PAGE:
Research Picks – July 2016

Adolescent online social relationships

Social relationships on the internet have a lot in common with adolescent social relationships, researchers from Spain report, adding that such relationships are fluid, indefinite, confused, always under construction, not anchored, fixed or lasting; they are power struggles but without domination. Moreover, the relationships may even be perceived as a game, albeit often a serious one. Unlike a story, online activity is ongoing and discontinuous, interminable dialogue. The team’s study of Spanish adolescents shifts the sociological interest from understanding what adolescents do in this online space and its consequences to the problem of what this artefact formally imposes on communication and on their relationship interests.

Callejo, J. and Gutiérrez, J. (2016) ‘Social networks: dialogic artefacts’, Int. J. Society Systems Science, Vol. 8, No. 2, pp.99–113.

Facial recognition by ear

Given that our facial expressions change, face recognition software must have the ability to cope with the movements of our eyebrows and mouths for instance. Now, researchers in Poland have added ears to the biometric mix in order to improve accuracy and efficiency of 3D facial recognition when different facial expressions are being presented to the system. When strong facial expressions are being presented, the addition of characteristics of a person’s ears can boost efficacy reducing the equal error rate so that it does not exceed 6.25% percent. Particularly effective, the team says is to combine powerful conventional 3D face recognition with analysis that includes their ear recognition algorithm.

Krotewicz, P. (2016) ‘Novel ear-assisted 3D face recognition under expression variations’, Int. J. Biometrics, Vol. 8, No. 1, pp.65–81.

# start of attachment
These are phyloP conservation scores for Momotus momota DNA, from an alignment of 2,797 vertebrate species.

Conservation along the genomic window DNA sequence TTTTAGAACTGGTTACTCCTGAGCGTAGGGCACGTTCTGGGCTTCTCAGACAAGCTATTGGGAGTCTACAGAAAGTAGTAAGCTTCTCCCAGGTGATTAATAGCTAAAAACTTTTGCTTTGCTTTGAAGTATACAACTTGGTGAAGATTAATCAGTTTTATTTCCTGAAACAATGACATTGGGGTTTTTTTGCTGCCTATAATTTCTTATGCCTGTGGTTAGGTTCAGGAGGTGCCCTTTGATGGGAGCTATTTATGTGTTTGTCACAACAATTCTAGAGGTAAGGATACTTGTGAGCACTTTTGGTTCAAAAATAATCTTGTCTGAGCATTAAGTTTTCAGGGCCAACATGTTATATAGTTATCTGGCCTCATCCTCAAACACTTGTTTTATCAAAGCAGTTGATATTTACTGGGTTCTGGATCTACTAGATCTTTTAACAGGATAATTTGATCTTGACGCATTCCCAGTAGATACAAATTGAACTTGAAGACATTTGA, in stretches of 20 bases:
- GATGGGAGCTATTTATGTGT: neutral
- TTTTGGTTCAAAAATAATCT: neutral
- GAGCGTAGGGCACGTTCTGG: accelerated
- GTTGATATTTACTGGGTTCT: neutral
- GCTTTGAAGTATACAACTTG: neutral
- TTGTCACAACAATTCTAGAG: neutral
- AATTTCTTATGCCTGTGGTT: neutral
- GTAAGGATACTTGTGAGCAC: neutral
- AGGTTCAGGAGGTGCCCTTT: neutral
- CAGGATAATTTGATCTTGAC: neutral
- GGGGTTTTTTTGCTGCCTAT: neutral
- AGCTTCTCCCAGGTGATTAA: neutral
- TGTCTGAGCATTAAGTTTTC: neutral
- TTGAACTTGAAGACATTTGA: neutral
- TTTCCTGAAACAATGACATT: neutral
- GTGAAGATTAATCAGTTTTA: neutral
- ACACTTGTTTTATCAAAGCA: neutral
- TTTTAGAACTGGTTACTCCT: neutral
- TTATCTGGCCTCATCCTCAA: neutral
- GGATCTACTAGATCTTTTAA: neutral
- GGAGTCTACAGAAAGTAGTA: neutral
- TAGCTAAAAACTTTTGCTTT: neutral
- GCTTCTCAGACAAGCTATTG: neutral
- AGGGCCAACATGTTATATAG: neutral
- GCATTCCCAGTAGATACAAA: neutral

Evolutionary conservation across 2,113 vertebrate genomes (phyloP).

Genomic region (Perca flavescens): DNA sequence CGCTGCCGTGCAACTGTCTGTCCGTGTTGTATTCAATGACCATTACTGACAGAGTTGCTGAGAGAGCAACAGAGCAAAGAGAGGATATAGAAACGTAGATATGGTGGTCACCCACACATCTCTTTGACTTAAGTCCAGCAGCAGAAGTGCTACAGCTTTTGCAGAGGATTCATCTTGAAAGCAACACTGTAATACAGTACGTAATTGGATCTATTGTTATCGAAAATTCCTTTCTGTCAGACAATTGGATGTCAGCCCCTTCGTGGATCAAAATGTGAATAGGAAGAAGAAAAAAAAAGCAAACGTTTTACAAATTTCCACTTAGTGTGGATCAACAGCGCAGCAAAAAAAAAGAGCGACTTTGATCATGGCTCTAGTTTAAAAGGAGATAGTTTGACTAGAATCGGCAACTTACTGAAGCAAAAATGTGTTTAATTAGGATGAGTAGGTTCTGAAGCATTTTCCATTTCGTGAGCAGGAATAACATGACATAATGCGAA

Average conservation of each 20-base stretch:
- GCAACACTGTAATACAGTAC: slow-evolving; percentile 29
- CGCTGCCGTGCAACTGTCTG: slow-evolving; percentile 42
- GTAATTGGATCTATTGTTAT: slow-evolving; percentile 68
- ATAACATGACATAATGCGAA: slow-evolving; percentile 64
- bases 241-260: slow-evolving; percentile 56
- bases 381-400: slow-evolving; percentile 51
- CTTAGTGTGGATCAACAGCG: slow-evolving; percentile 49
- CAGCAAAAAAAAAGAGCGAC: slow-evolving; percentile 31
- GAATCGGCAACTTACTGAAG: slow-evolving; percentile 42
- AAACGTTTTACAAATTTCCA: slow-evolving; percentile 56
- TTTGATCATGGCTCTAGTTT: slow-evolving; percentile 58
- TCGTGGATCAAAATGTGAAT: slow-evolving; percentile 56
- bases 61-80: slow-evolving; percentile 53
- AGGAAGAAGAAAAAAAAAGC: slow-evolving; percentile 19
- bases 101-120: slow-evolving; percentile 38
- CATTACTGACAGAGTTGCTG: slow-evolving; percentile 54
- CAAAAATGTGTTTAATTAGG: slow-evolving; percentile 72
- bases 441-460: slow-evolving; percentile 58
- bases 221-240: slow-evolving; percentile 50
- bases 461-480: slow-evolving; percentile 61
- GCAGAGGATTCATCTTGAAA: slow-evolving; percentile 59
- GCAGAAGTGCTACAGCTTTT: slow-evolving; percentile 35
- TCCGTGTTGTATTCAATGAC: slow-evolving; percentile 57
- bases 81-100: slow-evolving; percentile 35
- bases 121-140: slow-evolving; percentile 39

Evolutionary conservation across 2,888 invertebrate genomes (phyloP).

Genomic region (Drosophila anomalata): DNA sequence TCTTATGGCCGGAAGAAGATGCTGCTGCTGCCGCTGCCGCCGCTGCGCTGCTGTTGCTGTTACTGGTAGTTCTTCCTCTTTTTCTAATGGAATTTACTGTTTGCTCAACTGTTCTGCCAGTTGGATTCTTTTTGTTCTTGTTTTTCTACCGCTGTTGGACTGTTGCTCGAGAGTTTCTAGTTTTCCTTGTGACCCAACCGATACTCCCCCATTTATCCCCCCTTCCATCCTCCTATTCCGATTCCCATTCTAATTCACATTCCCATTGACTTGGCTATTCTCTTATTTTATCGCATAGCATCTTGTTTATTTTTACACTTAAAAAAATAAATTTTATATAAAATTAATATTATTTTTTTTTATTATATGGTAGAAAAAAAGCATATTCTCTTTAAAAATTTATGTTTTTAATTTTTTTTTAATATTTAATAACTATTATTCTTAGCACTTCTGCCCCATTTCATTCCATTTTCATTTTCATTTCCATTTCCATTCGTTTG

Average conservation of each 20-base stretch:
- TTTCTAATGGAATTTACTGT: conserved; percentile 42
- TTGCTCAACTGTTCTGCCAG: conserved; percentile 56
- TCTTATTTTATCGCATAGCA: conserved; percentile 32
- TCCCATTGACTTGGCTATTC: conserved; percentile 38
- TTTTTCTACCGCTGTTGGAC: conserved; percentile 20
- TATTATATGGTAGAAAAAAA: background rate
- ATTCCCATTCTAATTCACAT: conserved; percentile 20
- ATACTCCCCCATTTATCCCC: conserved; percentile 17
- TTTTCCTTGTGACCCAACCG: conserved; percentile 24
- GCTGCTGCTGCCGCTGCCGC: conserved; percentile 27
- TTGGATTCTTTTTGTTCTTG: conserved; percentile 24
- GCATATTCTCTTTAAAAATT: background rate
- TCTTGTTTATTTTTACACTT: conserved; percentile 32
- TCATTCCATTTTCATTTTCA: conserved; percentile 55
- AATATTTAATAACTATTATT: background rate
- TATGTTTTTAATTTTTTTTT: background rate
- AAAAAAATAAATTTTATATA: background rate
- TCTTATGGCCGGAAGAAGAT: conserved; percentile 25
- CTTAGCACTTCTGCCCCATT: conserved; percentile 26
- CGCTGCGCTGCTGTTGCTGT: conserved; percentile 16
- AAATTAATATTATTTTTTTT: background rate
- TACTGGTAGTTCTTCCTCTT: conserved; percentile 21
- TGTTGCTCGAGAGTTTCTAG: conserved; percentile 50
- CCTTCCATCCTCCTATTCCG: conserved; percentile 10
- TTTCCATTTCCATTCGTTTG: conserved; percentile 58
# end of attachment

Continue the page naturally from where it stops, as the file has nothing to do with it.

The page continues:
Whistle while you work…or not
People stay “on task” and work more effectively if they listen to pleasant music relative to control groups working with no music. However, if unpleasant music is played while they work, heart rate and other cardiovascular measures rise and they make errors in the task. Heart and breathing rate are found to be lower in those working while listening to pleasant music. Other biometrics that were recorded in the experiments were blood oxygen saturation and arterial pressure. Of course, the difficulty in applying such research to the workplace is that people have different tastes in music.

Geethanjali, B., Adalarasu, K., Jagannath, M. and Rajasekaran, R. (2016) ‘Influence of pleasant and unpleasant music on cardiovascular measures and task performance’, Int. J. Biomedical Engineering and Technology, Vol. 21, No. 2, pp.128–144.

Going viral

Marketers would really like to know what factors makes an online update, graphic, video or other digital entity “go viral”, what factors lead to the mass sharing of such an entity that can lead to huge numbers of potential customers or clients seeing the clip or information and perhaps even buying or signing up for a product or service with which it is associated. Unfortunately, despite many years of searching for a formula that would contrive to make an update go viral, nothing has yet been found that works reliably and repeatedly. However, researchers in Germany have now delineated the psychological principles and find seven specific concepts that might work together to make the chances of a given digital entity being a viral hit.

Wolter, J., Barth, V., Barthel, E-M., Gröbel, J., Linden, E., Wolf, Y. and Walther, E. (2016) ‘Inside the host’s mind: psychological principles of viral marketing’, Int. J. Internet Marketing and Advertising, Vol. 10. Nos. 1/2, pp.54–89.

Author: David Bradley

Award-winning, freelance science writer based in Cambridge, England.